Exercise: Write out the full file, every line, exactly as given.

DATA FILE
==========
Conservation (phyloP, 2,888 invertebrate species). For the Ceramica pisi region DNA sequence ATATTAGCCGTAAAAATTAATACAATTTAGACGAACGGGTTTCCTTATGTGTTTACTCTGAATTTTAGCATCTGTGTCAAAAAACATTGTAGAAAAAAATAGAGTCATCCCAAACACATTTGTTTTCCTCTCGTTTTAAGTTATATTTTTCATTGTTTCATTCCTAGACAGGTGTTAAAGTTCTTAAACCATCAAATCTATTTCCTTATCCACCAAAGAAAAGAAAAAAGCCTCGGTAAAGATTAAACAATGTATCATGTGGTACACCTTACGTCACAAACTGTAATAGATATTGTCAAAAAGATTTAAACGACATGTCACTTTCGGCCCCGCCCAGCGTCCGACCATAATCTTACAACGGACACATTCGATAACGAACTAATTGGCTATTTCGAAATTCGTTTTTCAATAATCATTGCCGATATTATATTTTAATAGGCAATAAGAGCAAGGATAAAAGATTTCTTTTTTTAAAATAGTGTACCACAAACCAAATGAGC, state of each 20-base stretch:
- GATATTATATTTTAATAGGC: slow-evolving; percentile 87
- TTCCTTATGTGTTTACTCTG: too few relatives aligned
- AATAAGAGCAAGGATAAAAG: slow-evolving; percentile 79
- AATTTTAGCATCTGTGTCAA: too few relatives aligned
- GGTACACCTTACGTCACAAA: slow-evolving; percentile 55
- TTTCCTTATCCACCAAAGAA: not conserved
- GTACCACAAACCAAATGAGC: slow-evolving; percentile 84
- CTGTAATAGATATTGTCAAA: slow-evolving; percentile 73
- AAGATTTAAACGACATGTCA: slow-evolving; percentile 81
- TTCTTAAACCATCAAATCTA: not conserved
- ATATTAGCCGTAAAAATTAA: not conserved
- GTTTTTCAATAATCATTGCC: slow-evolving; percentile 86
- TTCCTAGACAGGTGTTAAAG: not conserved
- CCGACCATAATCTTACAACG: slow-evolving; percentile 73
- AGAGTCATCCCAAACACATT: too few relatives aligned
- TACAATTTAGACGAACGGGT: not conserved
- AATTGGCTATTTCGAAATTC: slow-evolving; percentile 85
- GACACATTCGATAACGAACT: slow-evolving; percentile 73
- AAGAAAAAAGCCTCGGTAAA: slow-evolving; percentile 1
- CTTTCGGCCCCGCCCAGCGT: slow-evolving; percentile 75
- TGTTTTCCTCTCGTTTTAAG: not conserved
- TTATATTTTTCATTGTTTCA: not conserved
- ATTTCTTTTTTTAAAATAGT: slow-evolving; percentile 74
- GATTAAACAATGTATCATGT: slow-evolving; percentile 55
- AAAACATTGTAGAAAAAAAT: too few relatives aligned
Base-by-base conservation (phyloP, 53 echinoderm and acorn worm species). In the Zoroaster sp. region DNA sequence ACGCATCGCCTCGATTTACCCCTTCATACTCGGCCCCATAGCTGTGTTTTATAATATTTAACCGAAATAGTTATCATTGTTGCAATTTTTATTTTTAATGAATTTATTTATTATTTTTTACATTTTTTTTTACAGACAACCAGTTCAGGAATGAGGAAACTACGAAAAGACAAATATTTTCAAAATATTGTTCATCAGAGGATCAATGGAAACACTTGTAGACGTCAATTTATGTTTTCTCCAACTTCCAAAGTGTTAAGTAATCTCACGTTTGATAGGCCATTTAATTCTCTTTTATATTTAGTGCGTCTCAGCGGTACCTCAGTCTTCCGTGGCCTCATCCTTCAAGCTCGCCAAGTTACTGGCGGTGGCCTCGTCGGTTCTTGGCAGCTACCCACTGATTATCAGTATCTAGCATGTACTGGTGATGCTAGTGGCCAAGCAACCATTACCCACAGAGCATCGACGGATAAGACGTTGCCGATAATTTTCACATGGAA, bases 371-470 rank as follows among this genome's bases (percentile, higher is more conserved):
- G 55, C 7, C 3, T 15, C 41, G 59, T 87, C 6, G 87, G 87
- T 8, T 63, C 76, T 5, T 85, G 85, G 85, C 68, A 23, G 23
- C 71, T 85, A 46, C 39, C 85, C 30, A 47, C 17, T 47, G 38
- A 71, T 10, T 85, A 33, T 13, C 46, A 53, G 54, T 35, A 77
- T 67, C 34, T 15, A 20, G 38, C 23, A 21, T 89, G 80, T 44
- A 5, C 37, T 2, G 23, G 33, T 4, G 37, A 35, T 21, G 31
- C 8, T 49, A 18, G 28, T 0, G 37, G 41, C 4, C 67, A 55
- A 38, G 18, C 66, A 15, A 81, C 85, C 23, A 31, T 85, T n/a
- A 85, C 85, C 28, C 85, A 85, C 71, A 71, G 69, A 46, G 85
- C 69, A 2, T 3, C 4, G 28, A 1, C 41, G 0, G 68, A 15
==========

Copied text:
Conservation (phyloP, 2,888 invertebrate species). For the Ceramica pisi region DNA sequence ATATTAGCCGTAAAAATTAATACAATTTAGACGAACGGGTTTCCTTATGTGTTTACTCTGAATTTTAGCATCTGTGTCAAAAAACATTGTAGAAAAAAATAGAGTCATCCCAAACACATTTGTTTTCCTCTCGTTTTAAGTTATATTTTTCATTGTTTCATTCCTAGACAGGTGTTAAAGTTCTTAAACCATCAAATCTATTTCCTTATCCACCAAAGAAAAGAAAAAAGCCTCGGTAAAGATTAAACAATGTATCATGTGGTACACCTTACGTCACAAACTGTAATAGATATTGTCAAAAAGATTTAAACGACATGTCACTTTCGGCCCCGCCCAGCGTCCGACCATAATCTTACAACGGACACATTCGATAACGAACTAATTGGCTATTTCGAAATTCGTTTTTCAATAATCATTGCCGATATTATATTTTAATAGGCAATAAGAGCAAGGATAAAAGATTTCTTTTTTTAAAATAGTGTACCACAAACCAAATGAGC, state of each 20-base stretch:
- GATATTATATTTTAATAGGC: slow-evolving; percentile 87
- TTCCTTATGTGTTTACTCTG: too few relatives aligned
- AATAAGAGCAAGGATAAAAG: slow-evolving; percentile 79
- AATTTTAGCATCTGTGTCAA: too few relatives aligned
- GGTACACCTTACGTCACAAA: slow-evolving; percentile 55
- TTTCCTTATCCACCAAAGAA: not conserved
- GTACCACAAACCAAATGAGC: slow-evolving; percentile 84
- CTGTAATAGATATTGTCAAA: slow-evolving; percentile 73
- AAGATTTAAACGACATGTCA: slow-evolving; percentile 81
- TTCTTAAACCATCAAATCTA: not conserved
- ATATTAGCCGTAAAAATTAA: not conserved
- GTTTTTCAATAATCATTGCC: slow-evolving; percentile 86
- TTCCTAGACAGGTGTTAAAG: not conserved
- CCGACCATAATCTTACAACG: slow-evolving; percentile 73
- AGAGTCATCCCAAACACATT: too few relatives aligned
- TACAATTTAGACGAACGGGT: not conserved
- AATTGGCTATTTCGAAATTC: slow-evolving; percentile 85
- GACACATTCGATAACGAACT: slow-evolving; percentile 73
- AAGAAAAAAGCCTCGGTAAA: slow-evolving; percentile 1
- CTTTCGGCCCCGCCCAGCGT: slow-evolving; percentile 75
- TGTTTTCCTCTCGTTTTAAG: not conserved
- TTATATTTTTCATTGTTTCA: not conserved
- ATTTCTTTTTTTAAAATAGT: slow-evolving; percentile 74
- GATTAAACAATGTATCATGT: slow-evolving; percentile 55
- AAAACATTGTAGAAAAAAAT: too few relatives aligned
Base-by-base conservation (phyloP, 53 echinoderm and acorn worm species). In the Zoroaster sp. region DNA sequence ACGCATCGCCTCGATTTACCCCTTCATACTCGGCCCCATAGCTGTGTTTTATAATATTTAACCGAAATAGTTATCATTGTTGCAATTTTTATTTTTAATGAATTTATTTATTATTTTTTACATTTTTTTTTACAGACAACCAGTTCAGGAATGAGGAAACTACGAAAAGACAAATATTTTCAAAATATTGTTCATCAGAGGATCAATGGAAACACTTGTAGACGTCAATTTATGTTTTCTCCAACTTCCAAAGTGTTAAGTAATCTCACGTTTGATAGGCCATTTAATTCTCTTTTATATTTAGTGCGTCTCAGCGGTACCTCAGTCTTCCGTGGCCTCATCCTTCAAGCTCGCCAAGTTACTGGCGGTGGCCTCGTCGGTTCTTGGCAGCTACCCACTGATTATCAGTATCTAGCATGTACTGGTGATGCTAGTGGCCAAGCAACCATTACCCACAGAGCATCGACGGATAAGACGTTGCCGATAATTTTCACATGGAA, bases 371-470 rank as follows among this genome's bases (percentile, higher is more conserved):
- G 55, C 7, C 3, T 15, C 41, G 59, T 87, C 6, G 87, G 87
- T 8, T 63, C 76, T 5, T 85, G 85, G 85, C 68, A 23, G 23
- C 71, T 85, A 46, C 39, C 85, C 30, A 47, C 17, T 47, G 38
- A 71, T 10, T 85, A 33, T 13, C 46, A 53, G 54, T 35, A 77
- T 67, C 34, T 15, A 20, G 38, C 23, A 21, T 89, G 80, T 44
- A 5, C 37, T 2, G 23, G 33, T 4, G 37, A 35, T 21, G 31
- C 8, T 49, A 18, G 28, T 0, G 37, G 41, C 4, C 67, A 55
- A 38, G 18, C 66, A 15, A 81, C 85, C 23, A 31, T 85, T n/a
- A 85, C 85, C 28, C 85, A 85, C 71, A 71, G 69, A 46, G 85
- C 69, A 2, T 3, C 4, G 28, A 1, C 41, G 0, G 68, A 15